Right Next Door to Hell
From the directing team of Jeremy Gillespie and Steven Kostanski—the latter of which helmed indie hit PG: Psycho Goreman—The Void is a tension-fueled ride that relies heavily on practical effects and pace to maximize its sense of dread. It works.
And it is worth your investigation, especially if you are a fan of Lovecraftian horror. Those inspirations are quite evident. The Void involves a cult, a small town, and the cosmic terrors that lie outside our consciousness. That conceit isn’t all that original, but its execution is what sets the film apart.
From its ominous opening onward, Gillespie and Kostanski build an uneasy atmosphere—an uncertainty akin to what lurks beyond. The answers, of course, come, but when they do, you almost wish they hadn’t.
This is due in large part to its creature designs, which are some of the more inspired in modern horror. Most impressive, they were accomplished on a shoestring budget. They crowd-funded $82,000 on Indiegogo to make them.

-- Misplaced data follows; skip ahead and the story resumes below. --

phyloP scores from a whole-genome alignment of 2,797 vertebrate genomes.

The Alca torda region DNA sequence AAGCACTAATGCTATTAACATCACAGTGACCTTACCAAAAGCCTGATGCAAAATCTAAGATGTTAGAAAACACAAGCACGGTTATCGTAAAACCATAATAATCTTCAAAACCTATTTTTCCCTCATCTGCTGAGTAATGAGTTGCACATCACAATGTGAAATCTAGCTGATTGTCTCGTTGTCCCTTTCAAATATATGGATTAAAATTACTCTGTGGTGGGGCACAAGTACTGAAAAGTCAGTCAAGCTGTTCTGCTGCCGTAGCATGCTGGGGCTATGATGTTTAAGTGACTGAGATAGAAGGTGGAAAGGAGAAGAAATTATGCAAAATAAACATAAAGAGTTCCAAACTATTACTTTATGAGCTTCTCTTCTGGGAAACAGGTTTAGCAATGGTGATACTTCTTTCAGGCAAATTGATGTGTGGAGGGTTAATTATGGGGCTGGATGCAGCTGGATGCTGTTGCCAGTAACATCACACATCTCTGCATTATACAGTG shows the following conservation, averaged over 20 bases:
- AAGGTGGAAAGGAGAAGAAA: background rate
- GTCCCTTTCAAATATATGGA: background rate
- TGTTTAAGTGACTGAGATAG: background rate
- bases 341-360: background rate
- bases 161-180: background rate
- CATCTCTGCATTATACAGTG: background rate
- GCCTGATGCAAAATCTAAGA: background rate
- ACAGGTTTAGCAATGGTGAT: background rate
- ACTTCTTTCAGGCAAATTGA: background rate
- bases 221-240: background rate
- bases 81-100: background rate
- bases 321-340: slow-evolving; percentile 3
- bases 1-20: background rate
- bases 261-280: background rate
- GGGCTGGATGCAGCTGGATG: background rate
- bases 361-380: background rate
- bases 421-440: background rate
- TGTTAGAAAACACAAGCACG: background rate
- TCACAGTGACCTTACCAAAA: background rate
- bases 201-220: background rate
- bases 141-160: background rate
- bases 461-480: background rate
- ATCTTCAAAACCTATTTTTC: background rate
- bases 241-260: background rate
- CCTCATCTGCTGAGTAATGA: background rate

With a low production cost and a good reception (77% on Rotten Tomatoes with 75 reviews), it should’ve been a hit. But due to a limited release, it grossed just $149,365. Trust us, don’t sleep on this one.
Now sit back, open a portal to your tastebuds with either a Poker Face Black IPA from Necromancer or a Cosmik Debris Double IPA from Creature Comforts, and don’t approach the man in the robe! I, the Thunderous Wizard (@WriterTLK), Chumpzilla, and our beer bros from Hop Nation USA are joining a cult to unlock our best selves!
This Week’s Segments:
- Introduction/Plot Breakdown – The Void nails atmospheric horror and is an excellent ode to the works of H.P. Lovecraft. (00:00)
- Lingering Questions – Though it never received a wide release, did this film achieve what it set out to? More important, which of its gnarly creature effects was the most stomach-turning? (29:38)
- The “Avoid the Void” Trivia Challenge – Chumpzilla challenges the field to a series of questions relating to people involved with the movie. (1:03:50)
- Recommendations – We offer our picks for the week and next up: We kick off “Hops and Fantasy Flops” with the disastrous 2011 reboot of John Milius’ 1982 classic, Conan the Barbarian. (1:15:21)